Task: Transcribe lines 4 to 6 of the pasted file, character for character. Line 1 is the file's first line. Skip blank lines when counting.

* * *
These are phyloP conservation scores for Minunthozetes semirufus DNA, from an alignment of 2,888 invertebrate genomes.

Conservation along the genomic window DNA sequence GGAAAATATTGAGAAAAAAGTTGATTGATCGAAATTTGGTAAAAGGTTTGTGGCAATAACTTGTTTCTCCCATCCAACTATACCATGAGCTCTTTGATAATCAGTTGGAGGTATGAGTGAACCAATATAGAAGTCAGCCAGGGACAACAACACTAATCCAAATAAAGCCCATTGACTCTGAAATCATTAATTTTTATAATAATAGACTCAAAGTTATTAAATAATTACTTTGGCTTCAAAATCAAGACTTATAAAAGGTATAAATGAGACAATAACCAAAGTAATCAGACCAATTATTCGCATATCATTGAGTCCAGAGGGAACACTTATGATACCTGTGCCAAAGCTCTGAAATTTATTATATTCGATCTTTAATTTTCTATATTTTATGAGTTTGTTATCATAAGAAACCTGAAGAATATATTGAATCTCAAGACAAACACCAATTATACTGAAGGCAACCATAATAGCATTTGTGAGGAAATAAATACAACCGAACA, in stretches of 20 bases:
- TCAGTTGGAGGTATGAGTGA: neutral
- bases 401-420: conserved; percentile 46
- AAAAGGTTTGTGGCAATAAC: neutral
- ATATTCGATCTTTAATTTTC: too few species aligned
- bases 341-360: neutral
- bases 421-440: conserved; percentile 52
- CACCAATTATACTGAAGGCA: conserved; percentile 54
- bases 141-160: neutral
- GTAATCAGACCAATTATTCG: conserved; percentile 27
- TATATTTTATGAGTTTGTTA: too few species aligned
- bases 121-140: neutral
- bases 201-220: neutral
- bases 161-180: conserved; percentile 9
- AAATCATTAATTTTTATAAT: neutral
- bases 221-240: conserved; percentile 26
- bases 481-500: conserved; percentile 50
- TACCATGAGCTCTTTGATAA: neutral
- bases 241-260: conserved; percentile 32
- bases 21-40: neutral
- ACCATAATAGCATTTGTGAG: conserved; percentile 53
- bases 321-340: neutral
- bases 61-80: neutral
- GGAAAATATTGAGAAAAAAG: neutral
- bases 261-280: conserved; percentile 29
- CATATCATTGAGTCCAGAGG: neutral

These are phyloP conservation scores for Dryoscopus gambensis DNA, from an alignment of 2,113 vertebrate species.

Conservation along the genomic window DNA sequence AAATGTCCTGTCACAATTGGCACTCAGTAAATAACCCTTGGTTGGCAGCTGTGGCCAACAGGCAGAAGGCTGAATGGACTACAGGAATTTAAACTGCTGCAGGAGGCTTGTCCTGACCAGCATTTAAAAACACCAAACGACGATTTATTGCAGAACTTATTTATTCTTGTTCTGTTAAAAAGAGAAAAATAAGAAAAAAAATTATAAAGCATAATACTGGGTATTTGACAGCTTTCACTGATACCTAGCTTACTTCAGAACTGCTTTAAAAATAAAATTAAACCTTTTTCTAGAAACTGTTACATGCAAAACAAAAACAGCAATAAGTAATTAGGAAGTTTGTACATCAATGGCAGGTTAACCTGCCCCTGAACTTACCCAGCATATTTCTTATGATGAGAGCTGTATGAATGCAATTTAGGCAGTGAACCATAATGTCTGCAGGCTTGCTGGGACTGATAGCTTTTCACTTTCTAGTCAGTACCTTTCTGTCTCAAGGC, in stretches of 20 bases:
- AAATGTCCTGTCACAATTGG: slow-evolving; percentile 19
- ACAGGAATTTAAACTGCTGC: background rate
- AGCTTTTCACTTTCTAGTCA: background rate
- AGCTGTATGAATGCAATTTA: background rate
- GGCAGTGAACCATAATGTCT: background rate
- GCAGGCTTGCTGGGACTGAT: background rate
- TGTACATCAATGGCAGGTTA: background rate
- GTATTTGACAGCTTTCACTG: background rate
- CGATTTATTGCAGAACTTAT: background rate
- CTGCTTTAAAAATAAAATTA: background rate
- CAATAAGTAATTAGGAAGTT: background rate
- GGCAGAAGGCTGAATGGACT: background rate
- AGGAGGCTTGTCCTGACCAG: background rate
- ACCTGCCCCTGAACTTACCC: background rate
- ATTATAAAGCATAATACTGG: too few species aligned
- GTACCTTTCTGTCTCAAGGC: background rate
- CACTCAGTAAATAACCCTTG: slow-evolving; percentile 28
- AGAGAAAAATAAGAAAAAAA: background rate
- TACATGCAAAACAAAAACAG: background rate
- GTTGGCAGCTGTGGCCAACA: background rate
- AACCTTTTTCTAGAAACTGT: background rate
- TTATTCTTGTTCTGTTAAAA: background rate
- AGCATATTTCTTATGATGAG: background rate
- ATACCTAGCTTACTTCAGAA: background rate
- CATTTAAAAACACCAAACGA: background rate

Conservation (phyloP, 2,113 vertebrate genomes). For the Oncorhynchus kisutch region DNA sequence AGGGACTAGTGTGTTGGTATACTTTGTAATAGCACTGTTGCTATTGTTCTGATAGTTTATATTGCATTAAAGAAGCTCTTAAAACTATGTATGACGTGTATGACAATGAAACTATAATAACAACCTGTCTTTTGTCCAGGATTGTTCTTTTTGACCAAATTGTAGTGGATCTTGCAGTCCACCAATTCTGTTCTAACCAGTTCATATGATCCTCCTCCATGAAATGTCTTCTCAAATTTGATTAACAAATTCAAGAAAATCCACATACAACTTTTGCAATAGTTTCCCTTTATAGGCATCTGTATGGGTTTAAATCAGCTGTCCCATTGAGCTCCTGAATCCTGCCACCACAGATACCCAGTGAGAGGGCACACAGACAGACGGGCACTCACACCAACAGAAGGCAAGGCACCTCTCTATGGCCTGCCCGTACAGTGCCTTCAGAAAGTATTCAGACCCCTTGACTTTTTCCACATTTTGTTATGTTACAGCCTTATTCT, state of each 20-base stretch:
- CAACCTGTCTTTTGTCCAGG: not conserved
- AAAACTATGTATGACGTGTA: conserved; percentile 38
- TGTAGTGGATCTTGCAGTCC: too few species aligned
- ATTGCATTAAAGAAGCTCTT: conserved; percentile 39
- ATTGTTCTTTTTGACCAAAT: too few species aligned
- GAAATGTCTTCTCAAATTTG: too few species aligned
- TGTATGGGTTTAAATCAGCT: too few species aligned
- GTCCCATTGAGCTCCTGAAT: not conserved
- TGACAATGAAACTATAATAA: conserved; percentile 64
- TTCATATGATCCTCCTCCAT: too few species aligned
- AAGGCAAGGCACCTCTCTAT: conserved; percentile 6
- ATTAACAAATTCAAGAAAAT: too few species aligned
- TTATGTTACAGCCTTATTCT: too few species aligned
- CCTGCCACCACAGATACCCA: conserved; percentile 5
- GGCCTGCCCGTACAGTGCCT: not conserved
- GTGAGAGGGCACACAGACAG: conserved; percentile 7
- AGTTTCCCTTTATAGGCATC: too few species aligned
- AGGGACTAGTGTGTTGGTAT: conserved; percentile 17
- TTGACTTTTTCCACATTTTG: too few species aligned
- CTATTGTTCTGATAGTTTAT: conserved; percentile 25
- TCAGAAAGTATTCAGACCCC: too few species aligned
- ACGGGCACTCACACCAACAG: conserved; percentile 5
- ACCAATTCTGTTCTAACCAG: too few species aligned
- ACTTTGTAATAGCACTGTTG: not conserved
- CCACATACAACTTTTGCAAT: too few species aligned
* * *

- bases 401-420: conserved; percentile 46
- AAAAGGTTTGTGGCAATAAC: neutral
- ATATTCGATCTTTAATTTTC: too few species aligned